• Confidentiality Rules. Rules banning the discussion of confidential, proprietary, or customer information that make no mention of employee or wage information are generally lawful. “Do not disclose confidential financial data, or other non-public proprietary company information” is an examples of a lawful rule.
• Rules Against Defamation or Misrepresentation. “Misrepresenting the company’s products or services or its employees is prohibited” is a lawful rule.
• Rules Against Using Employer Logos Or Intellectual Property. “Employees are forbidden from using the Company’s logos for any reason” is an example of a lawful rule.
• Rules Requiring Authorization To Speak For The Company. “The company will respond to media requests for the company’s position only through the designated spokespersons” is an example of a lawful rule.
• Disloyalty, Nepotism Or Self-Enrichment Rules. “Employees may not engage in conduct that is disloyal . . . competitive, or damaging to the company such as illegal acts in restraint of trade or employment with another employer” is an example of a lawful rule.
Category 2 rules require an evaluation of the rule in question on a case by case bases using the Boeing standard, and include:
• Broad conflict-of-interest rules that do not specifically target fraud and self-enrichment and do not restrict membership in, or voting for, a union.
• Confidentiality rules broadly encompassing “employer business” or “employee information” (as opposed to confidentiality rules regarding customer or proprietary information, or confidentiality rules more specifically directed at employee wages, terms of employment, or working conditions).
• Rules regarding disparagement or criticism of the employer (as opposed to civility rules regarding disparagement of employees).
• Rules regulating use of the employer’s name (as opposed to rules regulating the employer’s logo/trademark).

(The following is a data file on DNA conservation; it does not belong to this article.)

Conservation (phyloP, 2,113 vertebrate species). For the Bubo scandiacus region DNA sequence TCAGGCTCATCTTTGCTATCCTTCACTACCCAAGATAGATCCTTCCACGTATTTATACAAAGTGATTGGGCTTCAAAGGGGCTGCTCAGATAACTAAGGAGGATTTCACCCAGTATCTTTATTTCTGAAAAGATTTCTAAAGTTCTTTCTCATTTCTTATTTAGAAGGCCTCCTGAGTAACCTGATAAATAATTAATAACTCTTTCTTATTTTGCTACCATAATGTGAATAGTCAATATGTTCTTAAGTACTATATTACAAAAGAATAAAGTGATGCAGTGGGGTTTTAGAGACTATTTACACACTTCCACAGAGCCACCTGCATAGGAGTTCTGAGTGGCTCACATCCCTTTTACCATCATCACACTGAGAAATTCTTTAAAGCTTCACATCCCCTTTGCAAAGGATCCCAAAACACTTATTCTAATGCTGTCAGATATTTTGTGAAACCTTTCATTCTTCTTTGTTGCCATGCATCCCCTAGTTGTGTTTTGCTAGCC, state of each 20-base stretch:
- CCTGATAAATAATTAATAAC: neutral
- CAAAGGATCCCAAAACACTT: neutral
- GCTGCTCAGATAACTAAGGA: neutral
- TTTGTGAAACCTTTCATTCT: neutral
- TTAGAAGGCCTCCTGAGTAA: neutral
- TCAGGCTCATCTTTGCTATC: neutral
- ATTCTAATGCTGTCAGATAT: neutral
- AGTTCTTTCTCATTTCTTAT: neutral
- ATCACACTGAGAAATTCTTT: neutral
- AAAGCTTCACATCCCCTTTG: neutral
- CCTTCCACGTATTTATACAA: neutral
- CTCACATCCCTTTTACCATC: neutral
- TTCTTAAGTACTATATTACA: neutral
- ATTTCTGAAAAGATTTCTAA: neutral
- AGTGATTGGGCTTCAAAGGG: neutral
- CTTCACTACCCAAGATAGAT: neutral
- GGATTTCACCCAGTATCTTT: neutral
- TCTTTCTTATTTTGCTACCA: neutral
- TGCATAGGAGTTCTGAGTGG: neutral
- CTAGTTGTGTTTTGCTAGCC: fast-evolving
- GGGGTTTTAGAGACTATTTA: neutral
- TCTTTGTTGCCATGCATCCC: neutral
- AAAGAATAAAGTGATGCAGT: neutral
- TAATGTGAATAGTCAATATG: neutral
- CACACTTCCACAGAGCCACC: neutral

• Rules generally restricting speaking to the media or third parties (as opposed to rules restricting speaking to the media on the employer’s behalf).
• Rules banning off-duty conduct that might harm the employer (as opposed to rules banning insubordinate or disruptive conduct at work) or rules specifically banning participation in outside organizations.
• Rules against making false or inaccurate statements (as opposed to rules against making defamatory statements.
Category 3 rules are unlawful to maintain. They include:
• Confidentiality Rules Specifically Regarding Wages, Benefits, or Working Conditions. For example a rule stating employees are prohibited from disclosing salaries or the contents of employment contracts is unlawful.
• Rules against joining outside organizations or voting on matters concerning employer are unlawful.
• The Memorandum also notes that “rules that specifically ban protected concerted activity, or that are promulgated directly in response to organizing or other protected concerted activity, remain unlawful.
• Moreover, the Board held that the application of a facially neutral rule against employees engaged in protected concerted activity is still unlawful.” LW
This GC Memorandum is the first guidance employers have had since The Boeing Company decision. Employers should review and revise their employee handbooks and policies to ensure compliance with the GC’s guidance and take advantage of the Boeing ruling and ensure they are supported by the Boeing standard. This will help avoid unfair labor practice charges and ensure that the employer’s rules are enforceable.